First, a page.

Researchers found that a subset of antibodies from a survivor of the Ebola outbreak provided a strong immune response against the disease. These antibodies target the stalk of the protein in the virus’s membrane and can be used in new treatments to combat Ebola.

The researchers isolated 349 antibodies from the donor’s B cells, cells that recall pathogens. They observed how the antibodies attack the glycoproteins that surround the Ebola virus surface and categorised which part of the glycoprotein they target.

They tested the antibodies’ effects on mice two days after being infected with Ebola. The antibodies that target the stalk increased the animals’ survival rates from 60 percent to 100 percent.

The World Health Organisation states that the Ebola virus disease is a severe and fatal disease that occurred initially in remote villages in Central Africa. Its symptoms typically manifest two to 21 days from infection. The fatality rate is around 50 percent, on the average. Managing the disease requires providing supportive care, giving the patients oral or intravenous fluids for rehydration and targeting the specific symptoms.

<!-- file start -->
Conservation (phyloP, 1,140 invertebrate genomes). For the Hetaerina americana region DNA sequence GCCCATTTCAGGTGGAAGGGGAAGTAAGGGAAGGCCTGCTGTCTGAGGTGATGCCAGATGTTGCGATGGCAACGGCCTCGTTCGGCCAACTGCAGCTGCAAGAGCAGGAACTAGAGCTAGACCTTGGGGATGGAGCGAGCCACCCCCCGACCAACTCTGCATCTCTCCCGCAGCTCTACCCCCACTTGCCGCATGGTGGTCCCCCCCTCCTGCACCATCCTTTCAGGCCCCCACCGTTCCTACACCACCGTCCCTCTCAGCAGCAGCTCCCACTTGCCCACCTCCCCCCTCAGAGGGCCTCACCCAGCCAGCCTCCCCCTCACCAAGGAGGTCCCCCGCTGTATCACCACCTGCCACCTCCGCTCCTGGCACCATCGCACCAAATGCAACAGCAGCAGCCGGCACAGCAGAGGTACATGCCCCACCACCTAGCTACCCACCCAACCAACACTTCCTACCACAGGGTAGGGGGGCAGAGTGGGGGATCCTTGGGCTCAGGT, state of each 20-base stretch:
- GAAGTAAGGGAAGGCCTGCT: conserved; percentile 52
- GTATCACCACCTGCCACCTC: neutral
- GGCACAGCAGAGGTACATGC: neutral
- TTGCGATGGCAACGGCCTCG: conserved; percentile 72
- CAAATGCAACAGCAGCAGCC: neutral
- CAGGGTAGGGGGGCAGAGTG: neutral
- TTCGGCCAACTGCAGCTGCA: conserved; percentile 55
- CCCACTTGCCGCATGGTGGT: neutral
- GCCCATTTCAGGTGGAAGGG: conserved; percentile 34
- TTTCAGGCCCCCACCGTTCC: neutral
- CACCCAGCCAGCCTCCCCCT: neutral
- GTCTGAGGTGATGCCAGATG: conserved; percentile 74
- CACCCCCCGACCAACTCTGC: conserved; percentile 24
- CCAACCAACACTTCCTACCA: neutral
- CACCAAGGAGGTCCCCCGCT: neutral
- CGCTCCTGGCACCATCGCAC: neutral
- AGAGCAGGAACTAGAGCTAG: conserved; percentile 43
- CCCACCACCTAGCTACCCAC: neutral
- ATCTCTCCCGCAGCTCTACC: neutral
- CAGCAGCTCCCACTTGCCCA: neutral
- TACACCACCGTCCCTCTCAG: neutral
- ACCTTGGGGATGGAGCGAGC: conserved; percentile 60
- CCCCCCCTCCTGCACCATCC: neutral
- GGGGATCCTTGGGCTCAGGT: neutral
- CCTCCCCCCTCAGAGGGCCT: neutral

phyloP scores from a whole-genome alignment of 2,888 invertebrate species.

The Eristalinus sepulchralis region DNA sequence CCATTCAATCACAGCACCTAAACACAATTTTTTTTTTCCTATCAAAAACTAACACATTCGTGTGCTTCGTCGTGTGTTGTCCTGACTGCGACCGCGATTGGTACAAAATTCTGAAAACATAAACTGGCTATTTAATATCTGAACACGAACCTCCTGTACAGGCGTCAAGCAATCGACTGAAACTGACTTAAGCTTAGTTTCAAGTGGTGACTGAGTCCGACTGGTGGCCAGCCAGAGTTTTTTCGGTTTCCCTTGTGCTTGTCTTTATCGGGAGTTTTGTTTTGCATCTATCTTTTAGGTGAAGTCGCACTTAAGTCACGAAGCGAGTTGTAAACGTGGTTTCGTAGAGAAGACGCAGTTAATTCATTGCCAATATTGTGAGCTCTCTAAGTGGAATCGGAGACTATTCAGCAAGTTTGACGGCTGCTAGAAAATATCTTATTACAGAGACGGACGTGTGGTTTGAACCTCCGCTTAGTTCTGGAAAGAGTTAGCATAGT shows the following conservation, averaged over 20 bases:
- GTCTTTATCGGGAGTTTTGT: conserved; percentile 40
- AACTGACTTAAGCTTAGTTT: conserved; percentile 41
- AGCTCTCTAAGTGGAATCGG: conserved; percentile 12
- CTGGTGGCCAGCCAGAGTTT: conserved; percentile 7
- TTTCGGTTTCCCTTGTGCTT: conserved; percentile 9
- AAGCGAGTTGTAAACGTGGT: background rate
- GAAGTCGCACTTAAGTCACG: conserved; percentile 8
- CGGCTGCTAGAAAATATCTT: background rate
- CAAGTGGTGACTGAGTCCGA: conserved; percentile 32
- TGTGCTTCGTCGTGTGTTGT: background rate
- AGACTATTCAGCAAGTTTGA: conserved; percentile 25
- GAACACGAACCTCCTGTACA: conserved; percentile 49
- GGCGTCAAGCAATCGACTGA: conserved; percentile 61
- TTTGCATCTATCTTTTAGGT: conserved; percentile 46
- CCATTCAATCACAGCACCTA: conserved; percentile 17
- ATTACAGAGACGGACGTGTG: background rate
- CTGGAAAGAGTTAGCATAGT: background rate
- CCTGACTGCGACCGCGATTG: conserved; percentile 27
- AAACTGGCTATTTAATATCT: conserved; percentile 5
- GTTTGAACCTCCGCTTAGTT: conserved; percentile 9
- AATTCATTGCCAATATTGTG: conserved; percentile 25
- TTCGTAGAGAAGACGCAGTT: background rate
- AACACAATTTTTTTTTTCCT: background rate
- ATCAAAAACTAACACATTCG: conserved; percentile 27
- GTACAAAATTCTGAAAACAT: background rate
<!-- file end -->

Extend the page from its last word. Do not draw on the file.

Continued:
Another study conducted on the rhesus macaque said that vaccines based on a herpes virus called cytomegalovirus (CMV) can give immunity against the Ebola virus. The study researchers are from Plymouth University, National Institutes of Health and University of California, Riverside and said that this is an important step toward the development of Ebola vaccines.

The study has been published online in the journal Scientific Reports on Feb. 15, giving details into how the protection works. The researchers say that the CMV-based vaccines produced high levels of antibodies against the Ebola virus with no detectable Ebola-specific T cells. Experts have previously theorised that herpes virus-based vaccines can protect a person from Ebola virus, but previous studies did not demonstrate that these vaccines produce antibodies against the virus, until now.